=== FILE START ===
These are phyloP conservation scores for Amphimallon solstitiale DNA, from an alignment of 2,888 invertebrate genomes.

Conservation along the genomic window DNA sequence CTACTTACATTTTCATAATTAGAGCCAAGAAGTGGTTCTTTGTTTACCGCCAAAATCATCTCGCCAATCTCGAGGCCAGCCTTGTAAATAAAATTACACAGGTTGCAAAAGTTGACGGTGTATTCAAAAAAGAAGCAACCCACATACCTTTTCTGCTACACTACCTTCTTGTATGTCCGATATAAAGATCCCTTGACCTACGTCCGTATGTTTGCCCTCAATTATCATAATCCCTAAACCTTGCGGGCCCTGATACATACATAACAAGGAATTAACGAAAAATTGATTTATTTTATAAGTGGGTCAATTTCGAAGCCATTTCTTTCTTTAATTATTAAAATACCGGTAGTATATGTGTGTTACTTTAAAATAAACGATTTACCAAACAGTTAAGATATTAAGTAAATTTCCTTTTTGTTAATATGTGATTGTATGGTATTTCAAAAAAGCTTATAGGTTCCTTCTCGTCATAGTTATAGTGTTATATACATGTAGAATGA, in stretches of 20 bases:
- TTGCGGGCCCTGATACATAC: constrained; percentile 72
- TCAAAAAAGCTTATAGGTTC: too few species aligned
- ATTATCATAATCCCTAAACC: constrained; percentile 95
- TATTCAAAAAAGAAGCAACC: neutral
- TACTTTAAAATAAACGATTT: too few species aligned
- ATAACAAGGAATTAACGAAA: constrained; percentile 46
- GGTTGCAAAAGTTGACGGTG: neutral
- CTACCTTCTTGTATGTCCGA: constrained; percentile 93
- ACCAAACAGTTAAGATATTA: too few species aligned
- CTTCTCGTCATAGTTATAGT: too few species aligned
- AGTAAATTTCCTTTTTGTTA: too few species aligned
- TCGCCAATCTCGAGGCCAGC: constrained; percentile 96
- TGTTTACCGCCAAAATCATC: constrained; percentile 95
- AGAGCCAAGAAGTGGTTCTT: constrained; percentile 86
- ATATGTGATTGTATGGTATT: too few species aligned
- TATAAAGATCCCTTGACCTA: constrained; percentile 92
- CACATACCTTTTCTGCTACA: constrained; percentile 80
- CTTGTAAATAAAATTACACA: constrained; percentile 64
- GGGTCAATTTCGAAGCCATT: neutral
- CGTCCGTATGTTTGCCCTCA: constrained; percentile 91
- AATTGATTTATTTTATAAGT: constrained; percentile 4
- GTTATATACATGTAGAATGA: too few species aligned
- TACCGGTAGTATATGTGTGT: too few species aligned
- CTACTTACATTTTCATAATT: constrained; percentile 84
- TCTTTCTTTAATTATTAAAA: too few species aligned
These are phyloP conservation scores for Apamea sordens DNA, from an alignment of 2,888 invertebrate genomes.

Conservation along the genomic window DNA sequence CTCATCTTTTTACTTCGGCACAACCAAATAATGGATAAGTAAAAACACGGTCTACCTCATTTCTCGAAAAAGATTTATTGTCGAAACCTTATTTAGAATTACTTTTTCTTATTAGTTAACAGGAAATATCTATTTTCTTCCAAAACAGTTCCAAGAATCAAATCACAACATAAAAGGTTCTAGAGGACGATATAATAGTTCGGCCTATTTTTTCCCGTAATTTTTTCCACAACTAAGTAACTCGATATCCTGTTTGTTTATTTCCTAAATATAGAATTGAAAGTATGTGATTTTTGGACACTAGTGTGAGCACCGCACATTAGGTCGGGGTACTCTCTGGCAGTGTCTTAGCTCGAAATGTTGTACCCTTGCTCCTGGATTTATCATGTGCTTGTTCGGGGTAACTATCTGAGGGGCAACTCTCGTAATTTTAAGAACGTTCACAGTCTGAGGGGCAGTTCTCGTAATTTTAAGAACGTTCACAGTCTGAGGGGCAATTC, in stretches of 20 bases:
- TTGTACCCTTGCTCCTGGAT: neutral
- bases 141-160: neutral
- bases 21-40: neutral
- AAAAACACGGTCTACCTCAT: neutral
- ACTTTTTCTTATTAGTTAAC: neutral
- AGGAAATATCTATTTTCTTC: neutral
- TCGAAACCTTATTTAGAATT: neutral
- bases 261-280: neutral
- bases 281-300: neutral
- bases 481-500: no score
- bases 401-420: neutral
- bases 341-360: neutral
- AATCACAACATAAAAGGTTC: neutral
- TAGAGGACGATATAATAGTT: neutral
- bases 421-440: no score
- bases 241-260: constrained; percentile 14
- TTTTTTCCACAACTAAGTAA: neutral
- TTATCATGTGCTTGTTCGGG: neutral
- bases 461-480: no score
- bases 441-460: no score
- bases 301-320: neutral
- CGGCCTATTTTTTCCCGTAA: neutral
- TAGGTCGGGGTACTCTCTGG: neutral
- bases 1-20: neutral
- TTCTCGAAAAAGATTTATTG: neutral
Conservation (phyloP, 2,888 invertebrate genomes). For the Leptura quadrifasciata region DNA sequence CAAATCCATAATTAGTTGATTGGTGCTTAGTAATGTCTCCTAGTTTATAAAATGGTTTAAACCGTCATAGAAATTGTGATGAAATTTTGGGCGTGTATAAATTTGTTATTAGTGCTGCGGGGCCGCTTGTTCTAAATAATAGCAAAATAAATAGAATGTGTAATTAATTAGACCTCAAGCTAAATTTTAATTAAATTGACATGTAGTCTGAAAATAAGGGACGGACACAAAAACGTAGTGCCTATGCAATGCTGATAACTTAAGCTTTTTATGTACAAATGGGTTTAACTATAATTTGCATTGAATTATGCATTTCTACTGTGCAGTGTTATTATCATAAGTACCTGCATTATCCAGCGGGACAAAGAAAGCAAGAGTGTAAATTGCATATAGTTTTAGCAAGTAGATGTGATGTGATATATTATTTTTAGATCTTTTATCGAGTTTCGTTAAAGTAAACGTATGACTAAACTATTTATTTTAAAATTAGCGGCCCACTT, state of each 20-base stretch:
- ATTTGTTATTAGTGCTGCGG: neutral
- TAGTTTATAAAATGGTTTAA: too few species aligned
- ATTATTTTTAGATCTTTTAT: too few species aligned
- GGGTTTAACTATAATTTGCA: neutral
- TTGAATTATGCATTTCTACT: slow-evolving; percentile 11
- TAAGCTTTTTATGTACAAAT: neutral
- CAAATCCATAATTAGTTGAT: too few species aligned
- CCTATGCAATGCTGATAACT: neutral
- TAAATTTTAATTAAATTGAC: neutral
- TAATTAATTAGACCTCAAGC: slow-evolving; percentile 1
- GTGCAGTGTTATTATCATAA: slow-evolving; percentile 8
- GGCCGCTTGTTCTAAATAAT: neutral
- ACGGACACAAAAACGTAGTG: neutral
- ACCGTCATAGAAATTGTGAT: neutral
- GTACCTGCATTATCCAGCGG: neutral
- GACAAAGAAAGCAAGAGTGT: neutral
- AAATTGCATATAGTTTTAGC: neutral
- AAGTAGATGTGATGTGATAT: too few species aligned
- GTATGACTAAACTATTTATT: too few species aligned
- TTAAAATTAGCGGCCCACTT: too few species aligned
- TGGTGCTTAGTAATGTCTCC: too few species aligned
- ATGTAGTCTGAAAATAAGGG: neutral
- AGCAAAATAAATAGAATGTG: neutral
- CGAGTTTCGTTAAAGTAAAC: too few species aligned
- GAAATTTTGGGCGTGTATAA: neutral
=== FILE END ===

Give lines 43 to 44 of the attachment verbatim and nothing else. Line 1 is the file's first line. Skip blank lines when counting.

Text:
- TAGAGGACGATATAATAGTT: neutral
- bases 421-440: no score